Analysis of EV charging in Ireland suggests public fast-charging infrastructure may become commercially viable in short- to medium term
A study of EV charging behavior by a team at Trinity College Dublin has found that, from the household data available, EV users prefer to carry out the majority of their charging at home in the evening—the period of highest demand on the electrical grid indicating that incentivization may be required to shift charging away from this peak grid demand period.
In their study, published in the journal Energy Policy, they also found that parking locations were the most popular location for public charging and that fast chargers recorded the highest usage frequencies. This indicates that public fast charging infrastructure is most likely to become commercially viable in the short- to medium-term, they concluded.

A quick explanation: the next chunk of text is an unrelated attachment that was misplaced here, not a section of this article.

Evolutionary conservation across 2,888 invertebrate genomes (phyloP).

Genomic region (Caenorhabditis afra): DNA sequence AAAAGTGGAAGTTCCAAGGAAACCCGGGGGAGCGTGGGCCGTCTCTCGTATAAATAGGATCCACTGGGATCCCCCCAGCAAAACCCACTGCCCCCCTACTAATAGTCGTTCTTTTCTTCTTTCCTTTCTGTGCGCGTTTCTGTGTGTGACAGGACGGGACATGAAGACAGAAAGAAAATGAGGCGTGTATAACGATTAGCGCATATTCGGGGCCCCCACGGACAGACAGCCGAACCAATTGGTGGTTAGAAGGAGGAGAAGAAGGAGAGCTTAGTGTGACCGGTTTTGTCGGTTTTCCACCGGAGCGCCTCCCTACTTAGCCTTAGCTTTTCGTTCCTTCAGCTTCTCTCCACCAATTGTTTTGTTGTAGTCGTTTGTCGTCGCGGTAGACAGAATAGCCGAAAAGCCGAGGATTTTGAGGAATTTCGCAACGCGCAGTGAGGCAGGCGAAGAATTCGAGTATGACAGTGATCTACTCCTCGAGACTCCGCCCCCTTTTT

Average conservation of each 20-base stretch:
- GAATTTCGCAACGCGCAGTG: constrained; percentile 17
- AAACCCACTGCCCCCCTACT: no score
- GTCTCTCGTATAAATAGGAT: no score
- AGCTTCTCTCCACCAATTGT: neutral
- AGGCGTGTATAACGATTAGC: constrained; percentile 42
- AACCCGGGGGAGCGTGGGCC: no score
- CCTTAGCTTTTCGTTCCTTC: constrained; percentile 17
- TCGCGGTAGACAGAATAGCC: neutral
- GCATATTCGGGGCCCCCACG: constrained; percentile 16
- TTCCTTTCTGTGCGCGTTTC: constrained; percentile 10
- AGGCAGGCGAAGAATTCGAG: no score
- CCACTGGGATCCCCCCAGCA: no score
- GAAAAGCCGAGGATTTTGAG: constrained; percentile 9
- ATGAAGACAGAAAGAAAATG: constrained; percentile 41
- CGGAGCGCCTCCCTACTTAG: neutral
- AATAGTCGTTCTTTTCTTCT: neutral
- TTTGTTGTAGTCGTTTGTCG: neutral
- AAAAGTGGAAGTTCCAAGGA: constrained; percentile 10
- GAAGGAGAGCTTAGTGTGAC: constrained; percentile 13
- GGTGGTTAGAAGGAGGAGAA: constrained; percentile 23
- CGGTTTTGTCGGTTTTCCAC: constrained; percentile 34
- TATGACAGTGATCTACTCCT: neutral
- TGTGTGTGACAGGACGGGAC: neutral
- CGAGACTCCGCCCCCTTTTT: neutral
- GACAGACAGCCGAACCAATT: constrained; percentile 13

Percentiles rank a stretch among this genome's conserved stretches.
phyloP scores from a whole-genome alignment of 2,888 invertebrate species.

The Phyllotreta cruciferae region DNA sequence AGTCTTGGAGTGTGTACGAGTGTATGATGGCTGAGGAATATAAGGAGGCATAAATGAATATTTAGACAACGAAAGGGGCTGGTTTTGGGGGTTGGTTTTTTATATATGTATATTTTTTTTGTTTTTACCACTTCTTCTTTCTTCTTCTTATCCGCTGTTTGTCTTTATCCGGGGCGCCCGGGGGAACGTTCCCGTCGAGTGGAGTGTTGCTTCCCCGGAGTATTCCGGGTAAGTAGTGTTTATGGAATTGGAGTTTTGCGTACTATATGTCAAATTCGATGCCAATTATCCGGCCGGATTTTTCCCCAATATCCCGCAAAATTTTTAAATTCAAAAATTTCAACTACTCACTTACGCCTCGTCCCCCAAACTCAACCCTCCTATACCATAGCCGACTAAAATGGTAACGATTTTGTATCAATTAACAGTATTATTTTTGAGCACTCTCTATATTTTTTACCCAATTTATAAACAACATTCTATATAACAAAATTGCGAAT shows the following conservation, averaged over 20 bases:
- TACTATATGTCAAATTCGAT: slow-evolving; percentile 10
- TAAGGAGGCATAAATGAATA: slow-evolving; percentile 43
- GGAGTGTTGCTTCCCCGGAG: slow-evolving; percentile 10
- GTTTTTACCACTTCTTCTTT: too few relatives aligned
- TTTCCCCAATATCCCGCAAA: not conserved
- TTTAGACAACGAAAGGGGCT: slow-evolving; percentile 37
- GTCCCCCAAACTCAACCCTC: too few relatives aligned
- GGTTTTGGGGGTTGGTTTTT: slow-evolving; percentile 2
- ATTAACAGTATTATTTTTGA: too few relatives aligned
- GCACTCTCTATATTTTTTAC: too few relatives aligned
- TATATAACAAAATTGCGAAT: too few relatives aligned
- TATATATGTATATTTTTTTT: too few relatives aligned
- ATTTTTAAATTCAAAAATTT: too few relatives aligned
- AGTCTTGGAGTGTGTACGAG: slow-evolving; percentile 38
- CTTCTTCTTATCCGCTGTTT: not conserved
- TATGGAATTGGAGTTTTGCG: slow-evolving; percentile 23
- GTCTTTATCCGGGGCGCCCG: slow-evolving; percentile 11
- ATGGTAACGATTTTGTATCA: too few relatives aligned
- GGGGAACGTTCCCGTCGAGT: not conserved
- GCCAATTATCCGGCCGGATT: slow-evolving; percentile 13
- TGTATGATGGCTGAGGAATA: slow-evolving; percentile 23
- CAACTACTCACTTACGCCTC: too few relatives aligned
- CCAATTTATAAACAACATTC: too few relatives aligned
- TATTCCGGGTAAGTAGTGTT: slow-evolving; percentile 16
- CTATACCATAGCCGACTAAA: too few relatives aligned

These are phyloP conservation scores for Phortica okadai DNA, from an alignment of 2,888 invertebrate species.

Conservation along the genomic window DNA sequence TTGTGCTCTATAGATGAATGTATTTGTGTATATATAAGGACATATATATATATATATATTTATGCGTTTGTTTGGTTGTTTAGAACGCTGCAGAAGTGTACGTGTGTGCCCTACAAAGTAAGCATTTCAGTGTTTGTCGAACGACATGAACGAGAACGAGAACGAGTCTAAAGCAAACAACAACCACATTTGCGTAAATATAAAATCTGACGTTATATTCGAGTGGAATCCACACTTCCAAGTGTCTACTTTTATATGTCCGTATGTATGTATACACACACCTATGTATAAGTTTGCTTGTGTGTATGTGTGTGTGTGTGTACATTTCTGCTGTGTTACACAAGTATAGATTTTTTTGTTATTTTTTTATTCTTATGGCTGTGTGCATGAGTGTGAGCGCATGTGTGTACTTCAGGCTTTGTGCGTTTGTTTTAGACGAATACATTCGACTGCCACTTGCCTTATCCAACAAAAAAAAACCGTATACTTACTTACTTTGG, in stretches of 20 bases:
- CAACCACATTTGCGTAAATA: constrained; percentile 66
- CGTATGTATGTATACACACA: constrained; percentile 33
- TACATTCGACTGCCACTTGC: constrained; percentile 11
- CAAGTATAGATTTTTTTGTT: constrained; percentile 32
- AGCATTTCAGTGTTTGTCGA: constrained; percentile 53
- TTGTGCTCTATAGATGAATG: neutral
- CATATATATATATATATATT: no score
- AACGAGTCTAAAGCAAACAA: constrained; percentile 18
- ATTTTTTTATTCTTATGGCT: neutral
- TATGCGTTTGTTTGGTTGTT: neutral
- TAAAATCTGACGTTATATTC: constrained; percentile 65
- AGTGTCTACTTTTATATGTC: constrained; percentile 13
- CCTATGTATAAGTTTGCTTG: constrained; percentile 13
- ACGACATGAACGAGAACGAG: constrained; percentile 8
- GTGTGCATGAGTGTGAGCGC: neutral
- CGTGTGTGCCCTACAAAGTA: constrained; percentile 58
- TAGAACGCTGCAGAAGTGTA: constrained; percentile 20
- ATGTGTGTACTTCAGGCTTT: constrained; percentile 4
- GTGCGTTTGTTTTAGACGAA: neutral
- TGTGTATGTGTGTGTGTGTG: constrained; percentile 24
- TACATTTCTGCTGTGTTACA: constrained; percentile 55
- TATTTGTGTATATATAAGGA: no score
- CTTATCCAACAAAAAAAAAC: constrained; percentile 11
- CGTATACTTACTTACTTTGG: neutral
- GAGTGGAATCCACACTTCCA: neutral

The study was based on an extensive analysis of public charge event data for the entire island of Ireland since the rollout of the public charging infrastructure began.
The analysis of household charging was based on a more limited quantity of household data.
Patrick Morrissey, Peter Weldon, Margaret O’Mahony (2015) “Future standard and fast charging infrastructure planning: An analysis of electric vehicle charging behaviour,” Energy Policy, Volume 89, Pages 257-270 doi: 10.1016/j.enpol.2015.12.001